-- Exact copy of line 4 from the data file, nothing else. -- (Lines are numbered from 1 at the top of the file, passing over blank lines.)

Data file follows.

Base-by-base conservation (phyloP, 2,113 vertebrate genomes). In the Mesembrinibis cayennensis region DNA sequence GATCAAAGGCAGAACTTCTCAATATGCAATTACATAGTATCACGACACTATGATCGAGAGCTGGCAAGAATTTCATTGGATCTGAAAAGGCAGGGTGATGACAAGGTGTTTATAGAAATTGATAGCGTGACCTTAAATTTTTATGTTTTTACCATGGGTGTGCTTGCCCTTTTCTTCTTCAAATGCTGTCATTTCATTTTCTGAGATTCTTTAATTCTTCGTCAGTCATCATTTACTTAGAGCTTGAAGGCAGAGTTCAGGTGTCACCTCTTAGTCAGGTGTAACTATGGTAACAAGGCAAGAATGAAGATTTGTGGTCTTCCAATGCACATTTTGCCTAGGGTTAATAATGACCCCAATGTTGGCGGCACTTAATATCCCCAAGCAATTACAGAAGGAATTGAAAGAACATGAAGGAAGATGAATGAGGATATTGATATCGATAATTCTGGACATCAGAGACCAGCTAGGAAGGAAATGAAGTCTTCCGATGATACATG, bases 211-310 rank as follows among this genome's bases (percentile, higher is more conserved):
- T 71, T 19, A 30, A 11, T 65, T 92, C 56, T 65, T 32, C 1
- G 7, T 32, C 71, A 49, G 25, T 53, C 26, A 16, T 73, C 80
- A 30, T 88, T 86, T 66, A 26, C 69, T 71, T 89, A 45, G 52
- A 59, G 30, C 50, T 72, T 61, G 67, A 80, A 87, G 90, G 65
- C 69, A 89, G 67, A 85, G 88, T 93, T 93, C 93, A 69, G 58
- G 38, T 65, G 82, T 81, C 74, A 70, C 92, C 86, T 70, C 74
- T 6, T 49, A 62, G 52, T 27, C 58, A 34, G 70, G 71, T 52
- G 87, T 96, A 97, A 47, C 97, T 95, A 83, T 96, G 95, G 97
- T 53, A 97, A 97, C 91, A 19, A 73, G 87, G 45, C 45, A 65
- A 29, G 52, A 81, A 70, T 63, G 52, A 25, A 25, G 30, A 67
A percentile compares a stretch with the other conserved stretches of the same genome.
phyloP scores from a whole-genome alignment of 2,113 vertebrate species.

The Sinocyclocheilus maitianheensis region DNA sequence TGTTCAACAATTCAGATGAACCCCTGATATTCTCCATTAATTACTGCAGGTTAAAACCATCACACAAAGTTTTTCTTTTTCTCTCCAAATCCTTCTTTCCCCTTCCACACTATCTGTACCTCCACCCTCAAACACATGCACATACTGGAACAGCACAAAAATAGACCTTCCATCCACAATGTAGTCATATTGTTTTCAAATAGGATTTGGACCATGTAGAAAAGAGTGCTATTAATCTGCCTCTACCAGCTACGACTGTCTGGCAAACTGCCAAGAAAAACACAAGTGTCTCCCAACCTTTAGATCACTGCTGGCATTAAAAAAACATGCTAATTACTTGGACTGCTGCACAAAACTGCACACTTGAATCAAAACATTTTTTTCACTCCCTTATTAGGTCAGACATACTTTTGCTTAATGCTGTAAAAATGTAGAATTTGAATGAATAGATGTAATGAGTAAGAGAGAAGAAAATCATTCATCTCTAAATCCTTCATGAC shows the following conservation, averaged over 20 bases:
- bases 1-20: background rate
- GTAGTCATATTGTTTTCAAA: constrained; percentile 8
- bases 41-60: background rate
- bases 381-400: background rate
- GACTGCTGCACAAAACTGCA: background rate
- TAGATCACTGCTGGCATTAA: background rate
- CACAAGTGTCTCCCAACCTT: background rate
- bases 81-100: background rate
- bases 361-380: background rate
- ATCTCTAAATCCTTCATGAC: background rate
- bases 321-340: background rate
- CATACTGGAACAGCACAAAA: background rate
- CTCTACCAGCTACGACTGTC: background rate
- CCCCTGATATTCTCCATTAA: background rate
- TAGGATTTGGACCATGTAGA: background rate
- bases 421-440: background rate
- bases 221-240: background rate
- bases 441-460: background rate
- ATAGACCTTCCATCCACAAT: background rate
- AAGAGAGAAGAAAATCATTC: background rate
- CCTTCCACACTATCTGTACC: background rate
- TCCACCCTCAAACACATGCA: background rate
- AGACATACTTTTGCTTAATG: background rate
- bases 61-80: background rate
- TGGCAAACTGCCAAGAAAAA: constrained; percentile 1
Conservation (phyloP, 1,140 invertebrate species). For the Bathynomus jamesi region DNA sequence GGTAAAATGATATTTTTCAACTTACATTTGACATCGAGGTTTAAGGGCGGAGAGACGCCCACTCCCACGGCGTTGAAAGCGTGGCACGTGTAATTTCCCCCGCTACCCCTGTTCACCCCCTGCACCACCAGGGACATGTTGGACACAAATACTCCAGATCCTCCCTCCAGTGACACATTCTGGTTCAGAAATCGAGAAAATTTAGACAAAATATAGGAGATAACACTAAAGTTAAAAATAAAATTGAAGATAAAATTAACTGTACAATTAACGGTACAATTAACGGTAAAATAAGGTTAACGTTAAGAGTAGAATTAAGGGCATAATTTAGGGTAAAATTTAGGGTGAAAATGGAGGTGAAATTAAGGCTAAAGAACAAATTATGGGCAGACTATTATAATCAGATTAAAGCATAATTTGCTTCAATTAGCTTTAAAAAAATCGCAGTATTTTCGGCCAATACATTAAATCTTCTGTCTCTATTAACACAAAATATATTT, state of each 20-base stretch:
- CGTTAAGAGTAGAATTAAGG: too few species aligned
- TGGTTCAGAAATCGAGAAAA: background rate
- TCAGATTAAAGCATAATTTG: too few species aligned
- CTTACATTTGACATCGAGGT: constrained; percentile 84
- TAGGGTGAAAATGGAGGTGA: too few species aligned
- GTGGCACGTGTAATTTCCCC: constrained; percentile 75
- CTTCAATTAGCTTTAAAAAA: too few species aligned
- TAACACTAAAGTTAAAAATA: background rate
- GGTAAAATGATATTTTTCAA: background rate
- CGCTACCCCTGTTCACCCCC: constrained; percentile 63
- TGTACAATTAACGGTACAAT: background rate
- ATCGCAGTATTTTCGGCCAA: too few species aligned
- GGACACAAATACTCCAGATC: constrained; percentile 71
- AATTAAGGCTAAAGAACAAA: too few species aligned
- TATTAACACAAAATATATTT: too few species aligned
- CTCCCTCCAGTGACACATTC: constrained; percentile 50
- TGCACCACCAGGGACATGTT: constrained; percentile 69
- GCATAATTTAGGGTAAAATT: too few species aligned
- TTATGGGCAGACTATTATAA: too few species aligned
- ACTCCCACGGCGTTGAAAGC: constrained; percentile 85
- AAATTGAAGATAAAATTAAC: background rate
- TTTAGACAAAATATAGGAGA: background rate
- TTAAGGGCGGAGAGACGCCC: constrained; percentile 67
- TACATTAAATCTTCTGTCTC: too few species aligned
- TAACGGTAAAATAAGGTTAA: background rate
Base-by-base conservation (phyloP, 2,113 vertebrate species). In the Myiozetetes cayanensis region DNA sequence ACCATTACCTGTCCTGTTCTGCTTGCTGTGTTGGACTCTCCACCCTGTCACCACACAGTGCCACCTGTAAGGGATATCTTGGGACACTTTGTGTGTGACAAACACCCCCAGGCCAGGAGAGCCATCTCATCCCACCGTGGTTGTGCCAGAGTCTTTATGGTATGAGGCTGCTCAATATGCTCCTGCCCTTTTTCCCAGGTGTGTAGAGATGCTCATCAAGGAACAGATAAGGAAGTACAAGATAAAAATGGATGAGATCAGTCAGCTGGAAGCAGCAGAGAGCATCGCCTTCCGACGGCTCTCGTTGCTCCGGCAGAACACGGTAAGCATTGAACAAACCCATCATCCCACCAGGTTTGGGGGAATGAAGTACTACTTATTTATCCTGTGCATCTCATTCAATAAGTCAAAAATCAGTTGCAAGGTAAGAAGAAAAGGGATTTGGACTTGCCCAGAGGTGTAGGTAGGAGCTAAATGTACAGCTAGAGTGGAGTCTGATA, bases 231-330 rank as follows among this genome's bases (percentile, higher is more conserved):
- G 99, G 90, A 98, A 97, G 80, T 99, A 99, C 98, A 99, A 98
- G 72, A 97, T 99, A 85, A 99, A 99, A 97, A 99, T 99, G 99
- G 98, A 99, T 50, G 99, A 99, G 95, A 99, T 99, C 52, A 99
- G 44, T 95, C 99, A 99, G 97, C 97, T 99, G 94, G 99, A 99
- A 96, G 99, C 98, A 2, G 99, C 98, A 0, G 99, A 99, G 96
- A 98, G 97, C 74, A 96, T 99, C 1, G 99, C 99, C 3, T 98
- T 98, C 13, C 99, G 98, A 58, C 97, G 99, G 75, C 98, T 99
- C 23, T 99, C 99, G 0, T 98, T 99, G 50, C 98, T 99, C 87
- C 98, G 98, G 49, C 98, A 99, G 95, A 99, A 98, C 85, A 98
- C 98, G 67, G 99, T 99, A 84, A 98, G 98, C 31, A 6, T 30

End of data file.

- A 30, T 88, T 86, T 66, A 26, C 69, T 71, T 89, A 45, G 52